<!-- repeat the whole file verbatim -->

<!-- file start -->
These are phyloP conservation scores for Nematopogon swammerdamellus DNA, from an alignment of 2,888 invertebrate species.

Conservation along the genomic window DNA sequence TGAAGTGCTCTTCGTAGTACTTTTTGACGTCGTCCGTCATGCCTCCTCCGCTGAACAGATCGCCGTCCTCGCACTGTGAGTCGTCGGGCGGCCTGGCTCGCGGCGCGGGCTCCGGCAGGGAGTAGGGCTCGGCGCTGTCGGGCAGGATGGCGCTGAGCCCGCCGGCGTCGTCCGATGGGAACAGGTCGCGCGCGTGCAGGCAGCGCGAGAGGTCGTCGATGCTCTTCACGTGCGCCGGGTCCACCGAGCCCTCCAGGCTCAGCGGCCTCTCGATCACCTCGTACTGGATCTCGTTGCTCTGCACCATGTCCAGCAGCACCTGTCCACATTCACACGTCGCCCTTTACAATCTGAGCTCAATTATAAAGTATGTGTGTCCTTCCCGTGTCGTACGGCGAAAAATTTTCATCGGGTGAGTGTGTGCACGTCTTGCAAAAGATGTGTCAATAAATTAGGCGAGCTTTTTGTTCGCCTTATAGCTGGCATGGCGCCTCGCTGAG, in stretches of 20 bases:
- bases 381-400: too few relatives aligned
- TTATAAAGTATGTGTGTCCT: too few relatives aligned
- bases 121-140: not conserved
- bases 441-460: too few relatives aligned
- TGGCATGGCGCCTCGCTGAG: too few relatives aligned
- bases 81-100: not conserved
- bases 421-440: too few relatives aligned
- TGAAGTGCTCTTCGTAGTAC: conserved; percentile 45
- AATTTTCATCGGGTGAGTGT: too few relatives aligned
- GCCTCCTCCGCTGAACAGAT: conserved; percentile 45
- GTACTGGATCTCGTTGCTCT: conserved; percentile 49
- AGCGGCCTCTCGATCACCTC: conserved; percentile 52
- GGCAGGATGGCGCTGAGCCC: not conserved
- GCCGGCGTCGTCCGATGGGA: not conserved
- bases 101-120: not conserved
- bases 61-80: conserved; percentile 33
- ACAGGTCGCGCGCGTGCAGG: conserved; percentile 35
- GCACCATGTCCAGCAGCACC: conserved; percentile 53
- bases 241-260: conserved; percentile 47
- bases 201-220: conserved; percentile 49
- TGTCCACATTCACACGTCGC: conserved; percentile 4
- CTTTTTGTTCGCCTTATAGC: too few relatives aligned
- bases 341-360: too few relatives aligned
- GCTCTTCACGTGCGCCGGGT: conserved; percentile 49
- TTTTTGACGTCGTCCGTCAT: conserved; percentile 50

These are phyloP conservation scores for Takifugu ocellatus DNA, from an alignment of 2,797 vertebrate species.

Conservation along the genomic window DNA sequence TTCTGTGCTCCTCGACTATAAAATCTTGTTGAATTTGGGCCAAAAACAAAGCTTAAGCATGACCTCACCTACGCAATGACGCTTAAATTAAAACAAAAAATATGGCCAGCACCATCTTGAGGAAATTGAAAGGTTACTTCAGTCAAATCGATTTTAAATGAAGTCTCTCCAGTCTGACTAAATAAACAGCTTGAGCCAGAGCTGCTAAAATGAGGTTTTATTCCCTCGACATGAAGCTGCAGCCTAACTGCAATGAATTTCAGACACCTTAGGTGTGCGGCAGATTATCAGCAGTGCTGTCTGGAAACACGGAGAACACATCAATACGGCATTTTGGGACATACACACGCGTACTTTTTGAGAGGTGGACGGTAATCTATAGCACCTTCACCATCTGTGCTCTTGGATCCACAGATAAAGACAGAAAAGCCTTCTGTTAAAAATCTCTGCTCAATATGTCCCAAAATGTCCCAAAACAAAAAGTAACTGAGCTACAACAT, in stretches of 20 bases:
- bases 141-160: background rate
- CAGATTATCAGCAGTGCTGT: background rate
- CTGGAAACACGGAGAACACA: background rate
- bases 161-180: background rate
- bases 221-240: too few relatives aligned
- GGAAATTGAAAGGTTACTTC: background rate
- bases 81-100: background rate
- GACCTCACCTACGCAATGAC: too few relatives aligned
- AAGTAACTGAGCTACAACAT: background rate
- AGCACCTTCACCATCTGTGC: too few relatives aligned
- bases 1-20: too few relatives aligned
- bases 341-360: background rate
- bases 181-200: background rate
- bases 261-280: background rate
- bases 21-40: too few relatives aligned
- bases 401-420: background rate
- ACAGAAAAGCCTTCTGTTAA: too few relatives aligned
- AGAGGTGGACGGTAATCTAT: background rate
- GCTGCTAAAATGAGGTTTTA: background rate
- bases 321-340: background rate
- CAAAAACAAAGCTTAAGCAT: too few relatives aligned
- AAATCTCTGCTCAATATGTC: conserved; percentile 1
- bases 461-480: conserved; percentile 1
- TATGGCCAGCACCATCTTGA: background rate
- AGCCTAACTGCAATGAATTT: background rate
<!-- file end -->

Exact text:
These are phyloP conservation scores for Nematopogon swammerdamellus DNA, from an alignment of 2,888 invertebrate species.

Conservation along the genomic window DNA sequence TGAAGTGCTCTTCGTAGTACTTTTTGACGTCGTCCGTCATGCCTCCTCCGCTGAACAGATCGCCGTCCTCGCACTGTGAGTCGTCGGGCGGCCTGGCTCGCGGCGCGGGCTCCGGCAGGGAGTAGGGCTCGGCGCTGTCGGGCAGGATGGCGCTGAGCCCGCCGGCGTCGTCCGATGGGAACAGGTCGCGCGCGTGCAGGCAGCGCGAGAGGTCGTCGATGCTCTTCACGTGCGCCGGGTCCACCGAGCCCTCCAGGCTCAGCGGCCTCTCGATCACCTCGTACTGGATCTCGTTGCTCTGCACCATGTCCAGCAGCACCTGTCCACATTCACACGTCGCCCTTTACAATCTGAGCTCAATTATAAAGTATGTGTGTCCTTCCCGTGTCGTACGGCGAAAAATTTTCATCGGGTGAGTGTGTGCACGTCTTGCAAAAGATGTGTCAATAAATTAGGCGAGCTTTTTGTTCGCCTTATAGCTGGCATGGCGCCTCGCTGAG, in stretches of 20 bases:
- bases 381-400: too few relatives aligned
- TTATAAAGTATGTGTGTCCT: too few relatives aligned
- bases 121-140: not conserved
- bases 441-460: too few relatives aligned
- TGGCATGGCGCCTCGCTGAG: too few relatives aligned
- bases 81-100: not conserved
- bases 421-440: too few relatives aligned
- TGAAGTGCTCTTCGTAGTAC: conserved; percentile 45
- AATTTTCATCGGGTGAGTGT: too few relatives aligned
- GCCTCCTCCGCTGAACAGAT: conserved; percentile 45
- GTACTGGATCTCGTTGCTCT: conserved; percentile 49
- AGCGGCCTCTCGATCACCTC: conserved; percentile 52
- GGCAGGATGGCGCTGAGCCC: not conserved
- GCCGGCGTCGTCCGATGGGA: not conserved
- bases 101-120: not conserved
- bases 61-80: conserved; percentile 33
- ACAGGTCGCGCGCGTGCAGG: conserved; percentile 35
- GCACCATGTCCAGCAGCACC: conserved; percentile 53
- bases 241-260: conserved; percentile 47
- bases 201-220: conserved; percentile 49
- TGTCCACATTCACACGTCGC: conserved; percentile 4
- CTTTTTGTTCGCCTTATAGC: too few relatives aligned
- bases 341-360: too few relatives aligned
- GCTCTTCACGTGCGCCGGGT: conserved; percentile 49
- TTTTTGACGTCGTCCGTCAT: conserved; percentile 50

These are phyloP conservation scores for Takifugu ocellatus DNA, from an alignment of 2,797 vertebrate species.

Conservation along the genomic window DNA sequence TTCTGTGCTCCTCGACTATAAAATCTTGTTGAATTTGGGCCAAAAACAAAGCTTAAGCATGACCTCACCTACGCAATGACGCTTAAATTAAAACAAAAAATATGGCCAGCACCATCTTGAGGAAATTGAAAGGTTACTTCAGTCAAATCGATTTTAAATGAAGTCTCTCCAGTCTGACTAAATAAACAGCTTGAGCCAGAGCTGCTAAAATGAGGTTTTATTCCCTCGACATGAAGCTGCAGCCTAACTGCAATGAATTTCAGACACCTTAGGTGTGCGGCAGATTATCAGCAGTGCTGTCTGGAAACACGGAGAACACATCAATACGGCATTTTGGGACATACACACGCGTACTTTTTGAGAGGTGGACGGTAATCTATAGCACCTTCACCATCTGTGCTCTTGGATCCACAGATAAAGACAGAAAAGCCTTCTGTTAAAAATCTCTGCTCAATATGTCCCAAAATGTCCCAAAACAAAAAGTAACTGAGCTACAACAT, in stretches of 20 bases:
- bases 141-160: background rate
- CAGATTATCAGCAGTGCTGT: background rate
- CTGGAAACACGGAGAACACA: background rate
- bases 161-180: background rate
- bases 221-240: too few relatives aligned
- GGAAATTGAAAGGTTACTTC: background rate
- bases 81-100: background rate
- GACCTCACCTACGCAATGAC: too few relatives aligned
- AAGTAACTGAGCTACAACAT: background rate
- AGCACCTTCACCATCTGTGC: too few relatives aligned
- bases 1-20: too few relatives aligned
- bases 341-360: background rate
- bases 181-200: background rate
- bases 261-280: background rate
- bases 21-40: too few relatives aligned
- bases 401-420: background rate
- ACAGAAAAGCCTTCTGTTAA: too few relatives aligned
- AGAGGTGGACGGTAATCTAT: background rate
- GCTGCTAAAATGAGGTTTTA: background rate
- bases 321-340: background rate
- CAAAAACAAAGCTTAAGCAT: too few relatives aligned
- AAATCTCTGCTCAATATGTC: conserved; percentile 1
- bases 461-480: conserved; percentile 1
- TATGGCCAGCACCATCTTGA: background rate
- AGCCTAACTGCAATGAATTT: background rate